Copyright

Filippo Brunelleschi: Artwork, Architecture & Facts

An error occurred trying to load this video.

Try refreshing the page, or contact customer support.

Coming up next: Flying Buttress: Definition & Architecture

You're on a roll. Keep up the good work!

Take Quiz Watch Next Lesson
 Replay
Your next lesson will play in 10 seconds
  • 0:03 Filippo Brunelleschi
  • 1:46 Brunelleschi's Ospedale
  • 2:46 The Cathedral and the Dome
  • 4:44 The Pazzi Chapel
  • 5:42 Lesson Summary
Add to Add to Add to

Want to watch this again later?

Log in or sign up to add this lesson to a Custom Course.

Login or Sign up

Timeline
Autoplay
Autoplay
Speed

Recommended Lessons and Courses for You

Lesson Transcript
Instructor: Christopher Muscato

Chris has a master's degree in history and teaches at the University of Northern Colorado.

Explore the life and work of Renaissance architect Filippo Brunelleschi and test your understanding of the Italian Renaissance, European history, and art.

Filippo Brunelleschi

Filippo Brunelleschi, who lived from 1377-1446, was one of the greatest architects and engineers of his time. He was born in Florence, Italy to a prominent lawyer and was given intense schooling. Filippo decided he wanted to be an artist and joined the silk merchant's guild, an art program funded by the wealthy silk merchants of Florence, Italy. Here, he learned art and earned the title of master goldsmith in 1398.

In 1401, Brunelleschi entered a competition to design the bronze doors of the Florence Cathedral Baptistery, but lost to Lorenzo Ghiberti. From around 1402 to 1404, Brunelleschi and his friend Donatello, one of the most influential sculptors of the era, went to Rome to study ruins. People of the era loved ancient Greek and Roman culture, but until Brunelleschi and Donatello, nobody had really studied their architecture.

Brunelleschi was one of the foremost figures of the Italian Renaissance, a period from roughly 1300 to 1600. The Renaissance was characterized by new wealth and intellectualism, a huge passion for the arts, religious fervor, and a devotion to ancient Rome and Greece as the origins of European civilization. Artists began emulating Roman styles by the late 1300s, and Brunelleschi was one of the first to incorporate those styles into architecture. These arts were commissioned by individuals and guilds who demonstrated their incredible wealth and power by philanthropically sponsoring murals, sculptures, and building projects across their cities.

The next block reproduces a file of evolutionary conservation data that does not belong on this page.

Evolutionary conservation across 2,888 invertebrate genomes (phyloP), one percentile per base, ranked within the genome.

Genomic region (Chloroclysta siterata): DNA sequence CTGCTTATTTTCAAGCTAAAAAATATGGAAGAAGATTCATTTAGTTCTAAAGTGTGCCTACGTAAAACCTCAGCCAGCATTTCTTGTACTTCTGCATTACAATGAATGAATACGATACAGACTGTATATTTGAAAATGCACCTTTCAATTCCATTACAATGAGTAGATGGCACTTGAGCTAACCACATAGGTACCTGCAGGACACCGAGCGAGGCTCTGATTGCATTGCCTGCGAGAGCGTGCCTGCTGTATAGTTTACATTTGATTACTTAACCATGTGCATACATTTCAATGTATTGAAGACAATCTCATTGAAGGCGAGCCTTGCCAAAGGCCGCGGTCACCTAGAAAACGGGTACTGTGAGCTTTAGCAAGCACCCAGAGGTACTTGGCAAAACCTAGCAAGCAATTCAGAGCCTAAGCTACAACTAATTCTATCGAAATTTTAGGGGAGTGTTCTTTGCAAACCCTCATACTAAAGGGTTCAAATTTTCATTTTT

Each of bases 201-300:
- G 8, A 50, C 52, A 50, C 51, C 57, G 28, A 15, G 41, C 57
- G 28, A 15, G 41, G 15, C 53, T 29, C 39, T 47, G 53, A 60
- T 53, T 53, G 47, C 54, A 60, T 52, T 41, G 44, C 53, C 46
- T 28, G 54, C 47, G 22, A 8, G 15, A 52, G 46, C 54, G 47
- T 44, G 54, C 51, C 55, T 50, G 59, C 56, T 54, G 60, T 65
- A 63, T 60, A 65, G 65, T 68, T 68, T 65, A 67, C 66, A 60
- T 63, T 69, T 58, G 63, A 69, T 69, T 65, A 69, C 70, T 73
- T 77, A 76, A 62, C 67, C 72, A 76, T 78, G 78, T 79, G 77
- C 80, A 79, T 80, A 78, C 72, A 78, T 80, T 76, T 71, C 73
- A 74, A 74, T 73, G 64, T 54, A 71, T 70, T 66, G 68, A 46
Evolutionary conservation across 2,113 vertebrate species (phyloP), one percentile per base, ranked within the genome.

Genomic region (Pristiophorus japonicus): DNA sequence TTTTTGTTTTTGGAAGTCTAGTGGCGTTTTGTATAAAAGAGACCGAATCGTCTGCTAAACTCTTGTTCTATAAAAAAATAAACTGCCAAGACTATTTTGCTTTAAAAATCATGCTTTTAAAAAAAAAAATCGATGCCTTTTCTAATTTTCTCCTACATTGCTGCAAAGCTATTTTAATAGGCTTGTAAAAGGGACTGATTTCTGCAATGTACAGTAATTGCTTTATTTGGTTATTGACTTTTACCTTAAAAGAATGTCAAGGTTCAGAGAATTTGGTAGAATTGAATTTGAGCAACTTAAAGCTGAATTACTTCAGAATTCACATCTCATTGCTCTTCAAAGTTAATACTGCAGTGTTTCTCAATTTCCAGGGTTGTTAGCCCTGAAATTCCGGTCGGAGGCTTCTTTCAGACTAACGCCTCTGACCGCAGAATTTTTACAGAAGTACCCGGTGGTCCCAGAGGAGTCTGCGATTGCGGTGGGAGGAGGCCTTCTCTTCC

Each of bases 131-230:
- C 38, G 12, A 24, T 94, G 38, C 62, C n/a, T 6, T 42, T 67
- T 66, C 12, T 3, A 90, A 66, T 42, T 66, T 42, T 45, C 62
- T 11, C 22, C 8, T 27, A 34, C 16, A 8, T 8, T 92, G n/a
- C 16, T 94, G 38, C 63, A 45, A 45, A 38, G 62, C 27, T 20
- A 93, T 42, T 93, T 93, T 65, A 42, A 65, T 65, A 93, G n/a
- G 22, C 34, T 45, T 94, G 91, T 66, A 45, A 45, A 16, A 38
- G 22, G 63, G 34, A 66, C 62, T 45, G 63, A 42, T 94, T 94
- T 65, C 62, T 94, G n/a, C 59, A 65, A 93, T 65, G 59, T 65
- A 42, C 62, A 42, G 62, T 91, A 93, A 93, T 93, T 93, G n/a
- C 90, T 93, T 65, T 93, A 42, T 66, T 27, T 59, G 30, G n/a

Brunelleschi's Ospedale

Brunelleschi's first architectural commission was to build an orphan hospital in Florence, called the Ospedale degli Innocenti. Brunelleschi received the commission from the silk guild that trained him as a master goldsmith. The Ospedale reflects a sense of calm, ordered reason. The height of the columns is the same as the width between them, and the width of the covered sidewalk is the same, making a cube. The entablature, the line of arches above the columns, is half the height of the columns.

Every part of the Ospedale is built in relation to the others to create an intellectual and emotional calm. As opposed to the popular style before this, the Ospedale had little decoration so that the viewer could focus on the architecture. The Ospedale was the first building in Florence to revive the ancient Roman styles and made a huge impact on Italian culture. Filippo Brunelleschi became famous and received many more commissions.

The Cathedral and the Dome

Brunelleschi's next major impact on architecture was the one for which he is probably most famous. The Santa Maria del Fiore, which is the most prominent Cathedral in Florence. It was actually the same cathedral Brunelleschi had competed to design the baptistery doors for, but by 1418 was still incomplete. The church needed a dome to cover the middle section, and nobody could figure out how to build it. The dome needed to be massive, too large for regular scaffolding, and would be too heavy for normal dome styles, many of which hadn't even been attempted since ancient Rome. The wool merchant's guild sponsored a competition to design the dome, and Brunelleschi won. The project included the actual dome and two pieces to balance the weight; the structure on top called the exedra, and the lamp that hung from it.

To unlock this lesson you must be a Study.com Member.
Create your account

Register to view this lesson

Are you a student or a teacher?

Unlock Your Education

See for yourself why 30 million people use Study.com

Become a Study.com member and start learning now.
Become a Member  Back
What teachers are saying about Study.com
Try it risk-free for 30 days

Earning College Credit

Did you know… We have over 160 college courses that prepare you to earn credit by exam that is accepted by over 1,500 colleges and universities. You can test out of the first two years of college and save thousands off your degree. Anyone can earn credit-by-exam regardless of age or education level.

To learn more, visit our Earning Credit Page

Transferring credit to the school of your choice

Not sure what college you want to attend yet? Study.com has thousands of articles about every imaginable degree, area of study and career path that can help you find the school that's right for you.

Create an account to start this course today
Try it risk-free for 30 days!
Create An Account
Support